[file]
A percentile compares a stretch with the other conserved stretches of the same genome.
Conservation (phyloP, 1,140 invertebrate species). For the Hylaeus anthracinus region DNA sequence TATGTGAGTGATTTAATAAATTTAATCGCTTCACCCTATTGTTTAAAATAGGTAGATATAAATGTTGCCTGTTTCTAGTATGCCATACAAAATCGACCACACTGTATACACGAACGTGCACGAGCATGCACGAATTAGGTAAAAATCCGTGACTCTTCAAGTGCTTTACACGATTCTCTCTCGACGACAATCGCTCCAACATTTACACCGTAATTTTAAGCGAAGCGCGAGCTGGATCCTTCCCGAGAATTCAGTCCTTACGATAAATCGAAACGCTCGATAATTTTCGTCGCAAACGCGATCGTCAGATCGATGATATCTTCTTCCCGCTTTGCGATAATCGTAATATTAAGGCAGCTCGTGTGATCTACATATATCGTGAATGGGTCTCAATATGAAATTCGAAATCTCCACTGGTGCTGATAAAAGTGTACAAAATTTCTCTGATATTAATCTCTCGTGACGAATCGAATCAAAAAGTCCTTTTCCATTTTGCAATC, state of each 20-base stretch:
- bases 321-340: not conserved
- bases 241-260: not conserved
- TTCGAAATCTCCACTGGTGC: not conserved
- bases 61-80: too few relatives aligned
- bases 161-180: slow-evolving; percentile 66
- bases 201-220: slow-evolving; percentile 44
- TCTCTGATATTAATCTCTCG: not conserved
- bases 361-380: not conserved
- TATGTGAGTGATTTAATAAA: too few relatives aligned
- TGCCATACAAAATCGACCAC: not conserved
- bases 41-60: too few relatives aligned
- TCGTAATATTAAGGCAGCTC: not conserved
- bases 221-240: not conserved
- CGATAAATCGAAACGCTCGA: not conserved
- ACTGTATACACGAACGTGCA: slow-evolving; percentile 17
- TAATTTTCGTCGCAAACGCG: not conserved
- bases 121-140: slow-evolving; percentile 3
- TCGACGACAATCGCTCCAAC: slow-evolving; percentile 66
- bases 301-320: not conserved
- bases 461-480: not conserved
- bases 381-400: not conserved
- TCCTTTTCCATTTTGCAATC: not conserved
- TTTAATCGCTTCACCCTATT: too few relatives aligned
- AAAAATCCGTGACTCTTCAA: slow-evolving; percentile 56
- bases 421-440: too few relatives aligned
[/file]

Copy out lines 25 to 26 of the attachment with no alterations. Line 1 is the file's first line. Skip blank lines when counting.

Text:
- TTTAATCGCTTCACCCTATT: too few relatives aligned
- AAAAATCCGTGACTCTTCAA: slow-evolving; percentile 56